In parallel with the Georgia reconciliation activities were Greene’s military actions in South Carolina. After a summer of maneuvers and skirmishes, the Eutaw Springs battle of September 1781 marked the end of major combat operations in the Carolinas. During the intervening months until the evacuation of Savannah and Charleston in late 1782, Greene kept the British hemmed in their coastal enclaves, impotent to challenge American consolidation efforts. All while fighting to liberate American territory, Greene never forgot civilian considerations in his plans, as noted by Alexander Hamilton: “To supply a necessitous army by coercion and yet maintain the confidence and good will of the coerced, this was among the first and not the least of the difficulties to be surmounted. But delicate and difficult as was the task, it was nevertheless accomplished.”
ANALYSIS AND CONCLUSIONS
American diplomat Robert Livingston provided a contemporary assessment of Greene’s accomplishments: “Georgia has re-established her government, where the enemy have no other footing than in Savannah . . . General Greene has very prudently wasted the strength of the enemy, and raised the confidence of the militia, by fighting them in detail. His late victory . . . affords the most promising prospect of speedily recovering the possession of that country.” Viewed through historian Tammie Davis Biddle’s analytical framework, it is apparent that Greene synthesized an effective grand strategy by addressing security and economic concerns, fostering reconciliation, and facilitating the establishment of local governance. By doing so, Greene set the conditions to successfully establish American control of the southern states long before the British evacuation of Charleston in December 1782. In contrast to Greene’s simple yet well-thought-out grand strategy, British strategy for Georgia and South Carolina failed to match ways with the means needed to reestablish political sovereignty. Crucially, the British commanders in South Carolina—Clinton, then Cornwallis—failed to protect their two interdependent centers of gravity, an effective Loyalist militia and the support of the location population. The one clear British success in reestablishing governance in Georgia was squandered as Clinton and officials in London failed to lend military support to Governor Wright. Consequently, the British lost even the consolation prize of Georgia to Greene’s campaign of liberation.
Dennis M. Conrad’s essay on Greene’s generalship challenges Theodore Thayer’s labeling of Greene as the “Strategist of the American Revolution.” After conceding that Greene had “principles” in mind, “his real genius was his ability to adapt to changing circumstances and to extract the greatest strategic advantage from a fluid situation . . . he did not follow a prearranged plan but was in fact forced to alter his plans dramatically, adapt . . . and devise and even improvise what proved to be brilliant responses.” Conrad falls into a common trap, conflating tactics and military strategy with grand strategy. By using Biddle’s and Eikmeier’s models for analysis, it becomes clear that Nathanael Greene had a well-developed grasp of strategy, developed an effective grand strategy, and employed flexible operational plans and tactics to attain the desired end, undisputed American sovereignty in the southern states.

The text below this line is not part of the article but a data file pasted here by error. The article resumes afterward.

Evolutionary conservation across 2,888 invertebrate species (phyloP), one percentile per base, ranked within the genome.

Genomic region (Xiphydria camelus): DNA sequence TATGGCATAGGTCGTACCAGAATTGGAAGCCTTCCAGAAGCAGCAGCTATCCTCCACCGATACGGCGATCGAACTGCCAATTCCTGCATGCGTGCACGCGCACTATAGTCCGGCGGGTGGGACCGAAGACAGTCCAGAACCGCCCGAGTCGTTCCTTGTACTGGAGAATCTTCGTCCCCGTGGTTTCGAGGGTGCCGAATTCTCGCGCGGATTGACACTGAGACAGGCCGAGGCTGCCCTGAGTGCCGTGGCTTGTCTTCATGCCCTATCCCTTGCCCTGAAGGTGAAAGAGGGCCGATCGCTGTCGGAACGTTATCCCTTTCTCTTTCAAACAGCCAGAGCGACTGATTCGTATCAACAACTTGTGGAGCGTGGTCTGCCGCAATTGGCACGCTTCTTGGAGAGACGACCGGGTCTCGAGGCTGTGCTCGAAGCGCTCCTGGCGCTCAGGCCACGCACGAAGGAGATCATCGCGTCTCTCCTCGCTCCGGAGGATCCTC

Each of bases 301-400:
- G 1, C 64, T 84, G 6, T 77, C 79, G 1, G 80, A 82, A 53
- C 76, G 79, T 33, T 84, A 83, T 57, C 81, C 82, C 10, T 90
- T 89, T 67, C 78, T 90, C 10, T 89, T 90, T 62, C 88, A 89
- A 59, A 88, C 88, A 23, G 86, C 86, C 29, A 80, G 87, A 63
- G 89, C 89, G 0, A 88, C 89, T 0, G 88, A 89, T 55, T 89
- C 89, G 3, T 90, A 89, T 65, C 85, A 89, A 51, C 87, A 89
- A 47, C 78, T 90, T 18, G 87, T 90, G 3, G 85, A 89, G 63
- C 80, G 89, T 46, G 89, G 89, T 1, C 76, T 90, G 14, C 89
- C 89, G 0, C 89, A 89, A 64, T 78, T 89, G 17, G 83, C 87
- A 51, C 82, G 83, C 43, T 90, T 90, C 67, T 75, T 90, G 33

This article employs terms derived from Professor Tammie Davis Biddle’s monograph, Strategyand Grand Strategy: What Students and Practitioners Need to Know. Tactics describe how commanders employ small units in a narrowly defined battlespace. Operations define the actions and movements of units commanded by a general officer, generally spanning the gap between tactics and strategy. Military strategy generally refers to the coordinated military actions of an entire army or army group operating within a theater, a large swath of territory. Grand strategy is the combining of all available instruments of power, diplomatic, informational, military and economic, towards the attainment of a specified strategic, national-level end state. Tammie Davis Biddle, Strategy and Grand Strategy: What Students and Practitioners Need to Know (Carlisle, Pennsylvania: U.S. Army War College Press, 2015), 4-5. This article uses Army War College professor Colonel Dale Eikmeir’s “A Logical Method for Center-of-Gravity Analysis” as a useful heuristic. Attainment of a defined military end (goal) requires the combination of ways (actions or capabilities), with means (resources-men, supplies, finances): ends-ways-means. Dale Eikmeier, “A Logical Method for Center-of-Gravity Analysis,” Military Review (September-October 2007), 63.